– The Wall Street Journal reported that Newmont Mining Corp will issue a special dividend in an attempt to quash a brewing shareholder revolt that could have sunk the company’s takeover of Goldcorp. Two large Newmont shareholders said the company’s $10 billion merger with Goldcorp transferred away significant gains from a recently announced Nevada joint venture between Newmont and Barrick Gold Corp. The January merger deal had been struck before the Nevada agreement was completed.
On Monday, Newmont said it would pay 88 cents per share to its own investors if the Goldcorp deal is approved by both companies’ shareholders next month. The move reflects feedback from investors, Newmont COO Tom Palmer said. ‘The special dividend allows us to pass on the full after-tax synergies that would have gone to the Goldcorp investors,’ he said. Goldcorp declined to comment.
– According to Reuters, French activist fund firm CIAM will ask reinsurance company SCOR’s CEO Denis Kessler to give up his chairmanship of the company’s board after he prevented a takeover bid earlier this year. CIAM will ask the reinsurer’s shareholders to oust Kessler from the board at the next general meeting on April 26, although it wants Kessler to remain as CEO.
Earlier this year, Kessler successfully opposed an €8.5 billion ($9.62 billion) takeover attempt by SCOR’s largest shareholder Covéa. Unlisted French insurance company Covéa holds just over 8 percent of SCOR and had wanted full control. A spokesperson for SCOR did not respond to an email seeking comment.
– Brazil’s Petroleo Brasileiro has scheduled a shareholders meeting for April 25 to approve the new composition of the company’s board and its 2019 budget, among other measures, Reuters said. Shareholders in the state-run oil firm, which is known as Petrobras, will deliberate on the 54.7 billion reais ($14.1 billion) in planned expenditures in 2019, the company said. Shareholders will also vote on the approval of five new board members, appointed by the government, shareholders and employees, as well as the removal of one current board member.
– According to Reuters, Bed Bath & Beyond’s long-time CEO Steven Temares came under pressure on Tuesday when activist investors called for his removal and the replacement of the whole board. An investor group comprising Legion Partners Asset Management, Macellum Advisors and Ancora Advisors disclosed a combined stake of about 5 percent in the company and said it was seeking a review of options, including a sale, for all of the home furnishing retailer’s non-core brands.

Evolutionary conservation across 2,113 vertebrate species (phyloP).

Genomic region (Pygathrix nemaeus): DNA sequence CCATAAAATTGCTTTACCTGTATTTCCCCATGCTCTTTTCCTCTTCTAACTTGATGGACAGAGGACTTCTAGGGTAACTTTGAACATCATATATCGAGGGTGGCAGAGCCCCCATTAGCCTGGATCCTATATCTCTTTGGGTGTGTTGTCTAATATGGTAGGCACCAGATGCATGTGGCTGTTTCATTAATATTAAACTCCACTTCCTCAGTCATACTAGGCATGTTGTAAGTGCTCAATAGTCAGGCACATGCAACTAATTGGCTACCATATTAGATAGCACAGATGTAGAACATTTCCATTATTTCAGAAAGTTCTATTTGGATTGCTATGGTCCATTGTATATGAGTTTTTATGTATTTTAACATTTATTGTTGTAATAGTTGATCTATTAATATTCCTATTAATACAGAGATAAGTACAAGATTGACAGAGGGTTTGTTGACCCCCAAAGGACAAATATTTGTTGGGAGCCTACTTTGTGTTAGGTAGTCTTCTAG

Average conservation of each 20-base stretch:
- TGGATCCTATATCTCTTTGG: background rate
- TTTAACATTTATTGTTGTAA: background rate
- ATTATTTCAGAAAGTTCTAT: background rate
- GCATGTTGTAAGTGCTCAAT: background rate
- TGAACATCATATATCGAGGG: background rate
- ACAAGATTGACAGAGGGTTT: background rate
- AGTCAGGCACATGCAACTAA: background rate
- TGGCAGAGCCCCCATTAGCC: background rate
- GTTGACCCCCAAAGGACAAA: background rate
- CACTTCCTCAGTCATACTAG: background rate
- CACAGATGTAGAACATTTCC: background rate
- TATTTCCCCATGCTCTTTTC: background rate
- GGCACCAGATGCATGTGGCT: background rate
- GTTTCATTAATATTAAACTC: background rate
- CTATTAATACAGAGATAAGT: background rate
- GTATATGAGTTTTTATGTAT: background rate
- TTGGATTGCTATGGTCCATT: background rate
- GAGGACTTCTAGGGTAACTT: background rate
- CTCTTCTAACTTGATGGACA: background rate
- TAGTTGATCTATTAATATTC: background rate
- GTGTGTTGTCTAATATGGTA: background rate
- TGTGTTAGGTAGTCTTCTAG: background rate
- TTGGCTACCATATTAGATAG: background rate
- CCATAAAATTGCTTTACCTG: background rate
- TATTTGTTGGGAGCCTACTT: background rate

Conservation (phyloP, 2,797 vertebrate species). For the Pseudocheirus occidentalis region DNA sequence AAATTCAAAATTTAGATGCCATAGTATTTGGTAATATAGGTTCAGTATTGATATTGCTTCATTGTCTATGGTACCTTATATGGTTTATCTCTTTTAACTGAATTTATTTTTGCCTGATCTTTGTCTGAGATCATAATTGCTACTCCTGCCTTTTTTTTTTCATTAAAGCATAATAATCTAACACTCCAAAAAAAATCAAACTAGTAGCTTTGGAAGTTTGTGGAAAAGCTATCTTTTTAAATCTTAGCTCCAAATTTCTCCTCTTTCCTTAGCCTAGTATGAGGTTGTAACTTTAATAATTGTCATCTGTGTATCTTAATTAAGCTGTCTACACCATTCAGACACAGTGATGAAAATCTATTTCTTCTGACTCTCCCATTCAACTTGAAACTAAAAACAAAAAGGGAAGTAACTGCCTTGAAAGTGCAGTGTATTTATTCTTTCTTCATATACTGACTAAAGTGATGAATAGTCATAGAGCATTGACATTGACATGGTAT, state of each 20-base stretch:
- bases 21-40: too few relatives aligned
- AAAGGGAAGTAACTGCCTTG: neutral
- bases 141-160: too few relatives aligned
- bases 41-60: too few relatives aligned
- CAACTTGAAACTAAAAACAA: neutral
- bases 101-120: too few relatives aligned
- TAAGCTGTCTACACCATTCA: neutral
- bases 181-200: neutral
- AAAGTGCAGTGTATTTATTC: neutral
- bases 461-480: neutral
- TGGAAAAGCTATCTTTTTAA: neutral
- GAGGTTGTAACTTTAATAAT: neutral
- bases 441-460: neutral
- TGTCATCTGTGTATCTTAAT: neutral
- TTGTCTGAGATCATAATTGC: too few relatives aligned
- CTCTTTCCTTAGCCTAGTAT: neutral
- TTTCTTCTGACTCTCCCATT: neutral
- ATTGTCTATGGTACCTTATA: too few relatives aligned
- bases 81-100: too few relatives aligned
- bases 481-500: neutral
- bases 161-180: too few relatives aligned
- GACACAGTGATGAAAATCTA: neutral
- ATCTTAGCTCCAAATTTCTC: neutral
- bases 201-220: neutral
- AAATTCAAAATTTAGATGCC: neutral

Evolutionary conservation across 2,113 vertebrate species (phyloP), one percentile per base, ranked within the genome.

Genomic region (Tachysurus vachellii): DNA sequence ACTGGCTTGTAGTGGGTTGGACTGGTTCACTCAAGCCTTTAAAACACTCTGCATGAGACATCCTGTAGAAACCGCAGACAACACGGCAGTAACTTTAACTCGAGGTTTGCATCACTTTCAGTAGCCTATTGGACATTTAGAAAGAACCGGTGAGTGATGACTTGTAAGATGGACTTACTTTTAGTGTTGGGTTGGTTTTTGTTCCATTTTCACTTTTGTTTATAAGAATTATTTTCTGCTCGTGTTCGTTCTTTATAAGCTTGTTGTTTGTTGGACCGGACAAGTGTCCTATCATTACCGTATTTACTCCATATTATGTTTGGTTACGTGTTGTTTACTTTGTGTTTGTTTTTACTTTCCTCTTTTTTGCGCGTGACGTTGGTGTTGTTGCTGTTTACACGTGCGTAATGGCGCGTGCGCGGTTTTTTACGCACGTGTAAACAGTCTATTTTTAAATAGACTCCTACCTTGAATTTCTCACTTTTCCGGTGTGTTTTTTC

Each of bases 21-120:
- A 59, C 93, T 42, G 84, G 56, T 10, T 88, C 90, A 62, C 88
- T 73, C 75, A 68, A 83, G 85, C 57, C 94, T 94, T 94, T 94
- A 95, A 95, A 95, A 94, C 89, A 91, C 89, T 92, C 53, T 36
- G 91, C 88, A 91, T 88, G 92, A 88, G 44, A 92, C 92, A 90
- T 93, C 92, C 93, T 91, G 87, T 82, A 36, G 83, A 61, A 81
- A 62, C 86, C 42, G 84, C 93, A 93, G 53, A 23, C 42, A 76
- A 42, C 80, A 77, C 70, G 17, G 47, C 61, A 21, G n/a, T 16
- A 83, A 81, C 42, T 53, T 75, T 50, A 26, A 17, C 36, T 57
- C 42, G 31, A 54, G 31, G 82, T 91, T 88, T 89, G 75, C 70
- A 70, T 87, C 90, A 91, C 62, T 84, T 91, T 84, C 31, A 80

In response, the company said it was ‘open to the views’ of its shareholders and valued constructive input. ‘Our board of directors and management team remain committed to creating value for all shareholders by transforming our company to best position Bed Bath & Beyond for long-term success, and will continue to take action to achieve these objectives,’ a company spokesperson said.
– Methanex Corp’s largest shareholder plans to nominate four directors to the company’s board, arguing that new leadership is needed to oversee the development of a methanol plant in Louisiana, according to Bloomberg. M&G Investment Management said in a letter to shareholders that it has raised concerns with management about the risks of building the plant without a partner.
M&G said it plans to nominate the directors at the company’s shareholder meeting in April because it doesn’t believe Methanex takes seriously its concerns that building the plant alone could stress its balance sheet and make it harder to pay dividends and repurchase shares.
Methanex said in a statement that it already put forth its slate of 11 directors for the AGM on April 25. Ten of those are independent and four of them have joined since 2016. ‘Methanex is committed to acting in the best interest of all shareholders and gives due consideration to constructive recommendations for strategies or actions that have the potential to create value,’ the company said. ‘Through an ongoing private dialogue with M&G over the last two years, it is clear M&G has developed a short-term focus on share buybacks.’
– The WSJ reported that banks will be able to more easily hedge against the risks of the loans they originate without triggering stricter regulatory requirements under rule changes made Monday by the Commodity Futures Trading Commission (CFTC). Both Democratic CFTC members opposed easing the post-financial crisis rules, which were put in place to limit activities by banks that contributed to the crisis. The new rules allow banks more flexibility in how they count interest-rate swaps that are intended to hedge the credit risk of loans.
– Bloomberg said that, according to people familiar with the matter, a group of investors in TransAlta Corp plans to nominate directors to the board of the Canadian power producer because they think it may be able to find better deals than an investment from Brookfield Asset Management. The group, comprising Mangrove Partners and an entity controlled by Bluescape Energy Partners, will put forward five people for TransAlta’s board, according to a statement late Monday from the Calgary-based company.
‘TransAlta will review Mangrove’s notice, consider the suitability of its nominees and communicate fully with its shareholders in due course,’ the company said. Representatives for the activist group and TransAlta declined to comment.
– The SEC announced awards totaling $50 million to two whistleblowers whose high-quality information assisted the agency in bringing a successful enforcement action. One whistleblower received an award of $37 million and the other received an award of $13 million. The $37 million award is the commission’s third-highest award to date after the $50 million award made in March 2018 to joint whistleblowers and the more than $39 million award announced in September 2018. The commission has now awarded roughly $376 million to 61 individuals since issuing its first award in 2012.